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    Default Re: Scottish independence: Cameron, Clegg and Miliband make Scotland 'No' vote plea

    Quote Originally Posted by Bald Bouncer View Post
    I know I am sick to death of the News being 90% the Scottish referendum it's worse than when someone famous dies, it's not that I am not interested it's that there is no actual news just opinions and differing opinions.
    Personally I think we are all being taken for a ride by the press.
    Amazing that 24 hours after losing 1% off the £ value that someone plucks a new poll out of nowhere showing 53% for no.

    The press are deliberately playing Puch & Judy with us.
    Scotland will not be allowed to become Independent as it would fuck up Lizzy's Summer holidays.

  6. #6
    DF Jedi DavidF's Avatar
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    Default Re: Scottish independence: Cameron, Clegg and Miliband make Scotland 'No' vote plea

    Quote Originally Posted by 4me2 View Post
    Personally I think we are all being taken for a ride by the press.
    Amazing that 24 hours after losing 1% off the £ value that someone plucks a new poll out of nowhere showing 53% for no.

    The press are deliberately playing Puch & Judy with us.
    Scotland will not be allowed to become Independent as it would fuck up Lizzy's Summer holidays.
    Could be a bit like the two reporters who used to give share tips in some rag....They then used insider influence to buy stock at rock bottom and sell stock artificially high....just this is currency and stocks and on a large scale. But TBH I actually think and have thought for some time that we will vote YES. Just going by people I know and speak to up hear.

    Thanks to DavidF

    4me2 (10th September 2014) 


  7. #7
    DF PiMP Cosmicpore's Avatar
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    Default Re: Scottish independence: Cameron, Clegg and Miliband make Scotland 'No' vote plea

    All the media coverage for the referedum is totally bizarre. I mean, I know the media and politicians have made the whole thing into a circus but the fact that the wool is being pulled firmly over people eyes. Everyone I have spoken to says they are voting yes, which is fine of course. However their reasons as to why are rather alarming; haven't heard a sensical reason from any of them. If your vote isn't informed, why vote at all?

    Independence is 50/50. Scotland will lose many things and gain others. The fact that the country will lose some business is hardly surprising for anyone. The 'yes' campaign in scotland is very aggresive while the 'no' campaign is nearly silent (as I assume it's all a bit underground). The silence from the no voters makes me think that their presence might be quite high, which means this article is no shock and it is doubtful that opions will have changed overnight.

    The loudness of the 'yes' campaign seems almost compensatory. But who even knows.

  8. #8
    DF Jedi Rick Sanchez's Avatar
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    Default Re: Scottish independence: Cameron, Clegg and Miliband make Scotland 'No' vote plea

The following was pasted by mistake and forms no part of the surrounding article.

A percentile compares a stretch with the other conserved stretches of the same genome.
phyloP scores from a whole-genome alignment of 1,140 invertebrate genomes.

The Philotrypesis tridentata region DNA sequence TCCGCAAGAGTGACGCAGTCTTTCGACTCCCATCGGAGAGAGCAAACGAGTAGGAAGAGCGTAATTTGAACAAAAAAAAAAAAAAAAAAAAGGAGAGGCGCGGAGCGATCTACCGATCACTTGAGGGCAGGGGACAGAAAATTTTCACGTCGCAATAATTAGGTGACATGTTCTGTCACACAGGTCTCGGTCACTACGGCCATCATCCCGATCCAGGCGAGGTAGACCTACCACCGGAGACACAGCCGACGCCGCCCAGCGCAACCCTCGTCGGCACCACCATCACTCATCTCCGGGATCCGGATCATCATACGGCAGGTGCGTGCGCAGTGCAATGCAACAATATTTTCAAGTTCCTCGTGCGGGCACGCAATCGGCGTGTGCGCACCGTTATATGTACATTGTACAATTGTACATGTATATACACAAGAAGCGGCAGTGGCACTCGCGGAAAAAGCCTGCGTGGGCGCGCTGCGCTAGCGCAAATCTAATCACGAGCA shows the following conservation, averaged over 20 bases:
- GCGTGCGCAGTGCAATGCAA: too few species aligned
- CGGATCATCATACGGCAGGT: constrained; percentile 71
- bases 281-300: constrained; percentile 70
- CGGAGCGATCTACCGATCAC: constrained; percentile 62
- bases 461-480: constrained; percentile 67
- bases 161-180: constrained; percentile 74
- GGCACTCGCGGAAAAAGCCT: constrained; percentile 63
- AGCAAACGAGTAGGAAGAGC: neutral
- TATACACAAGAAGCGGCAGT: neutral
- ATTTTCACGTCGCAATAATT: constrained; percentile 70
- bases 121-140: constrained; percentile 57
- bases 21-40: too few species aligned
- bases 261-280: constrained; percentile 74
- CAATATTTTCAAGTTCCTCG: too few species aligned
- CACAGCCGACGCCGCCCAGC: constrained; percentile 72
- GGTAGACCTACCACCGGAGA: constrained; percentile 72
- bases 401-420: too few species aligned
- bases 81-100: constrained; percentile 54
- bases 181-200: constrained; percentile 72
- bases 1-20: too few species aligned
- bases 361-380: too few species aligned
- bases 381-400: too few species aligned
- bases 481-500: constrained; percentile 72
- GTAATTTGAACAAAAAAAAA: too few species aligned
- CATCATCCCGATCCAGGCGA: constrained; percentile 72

Bad news on the whole but good news for Plymouth as local MOD chiefs said they'd move the Fastlane subs/ships and ship building back to Plymouth

  9. #9
    DF Jedi DavidF's Avatar
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    Default Re: Scottish independence: Cameron, Clegg and Miliband make Scotland 'No' vote plea

    Quote Originally Posted by hilljd00 View Post
    Bad news on the whole but good news for Plymouth as local MOD chiefs said they'd move the Fastlane subs/ships and ship building back to Plymouth
    Or maybe south Korea like the last big contract. As for the nukes....your very welcome lol.

  10. #10
    DF Jedi Rick Sanchez's Avatar
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    Default Re: Scottish independence: Cameron, Clegg and Miliband make Scotland 'No' vote plea

    Yes most likely go to south Korea. We've got nukes here anyway so that will make no difference

    Sent from my Nexus 7 using Tapatalk

  11. #11
    DF Demi God diablos's Avatar
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    Default Re: Scottish independence: Cameron, Clegg and Miliband make Scotland 'No' vote plea

    Boring shit if you ask me Politicians whether you vote yes or no will still be raking in the cash off the backs of the ordinary man.

    2 Thanks given to diablos

    Bald Bouncer (11th September 2014), lfc4ever (11th September 2014) 


  12. #12
    DF Admin 4me2's Avatar
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    Default Re: Scottish independence: Cameron, Clegg and Miliband make Scotland 'No' vote plea

    Scottish independence: 'Yes campaign every bit as dodgy as Iraq dossier'

    Scotland is being led over a cliff by a dossier every bit as dodgy as the one that took Britain into Iraq a decade ago , writes Andrew Gilligan


    Alex Salmond, the First Minister, in front of a Yes Scotland sign Photo: GETTY









    One of the key themes of the Yes independence campaign – I saw it scrawled on a No poster in Edinburgh only last night – is that a “free Scotland” will no longer be tricked into illegal wars based on lies.

    But as the BBC reporter who first exposed those lies, I believe that Scotland is being led over a cliff by a dossier every bit as dodgy as the one that took us into Iraq.

    Like the whole of Britain in 2003, Scotland in 2014 is being asked to fix a problem that does not exist. Back then, it was an imaginary threat from Iraq. Now, it is an imaginary threat to the NHS, 45 minutes from destruction if you vote No.

    Back then, it was the supposed “clash of civilisations” between Islam and the West. Now, it is a supposed “fundamental conflict of social values” between two nations, England and Scotland – whose social values, all surveys show, are extremely similar.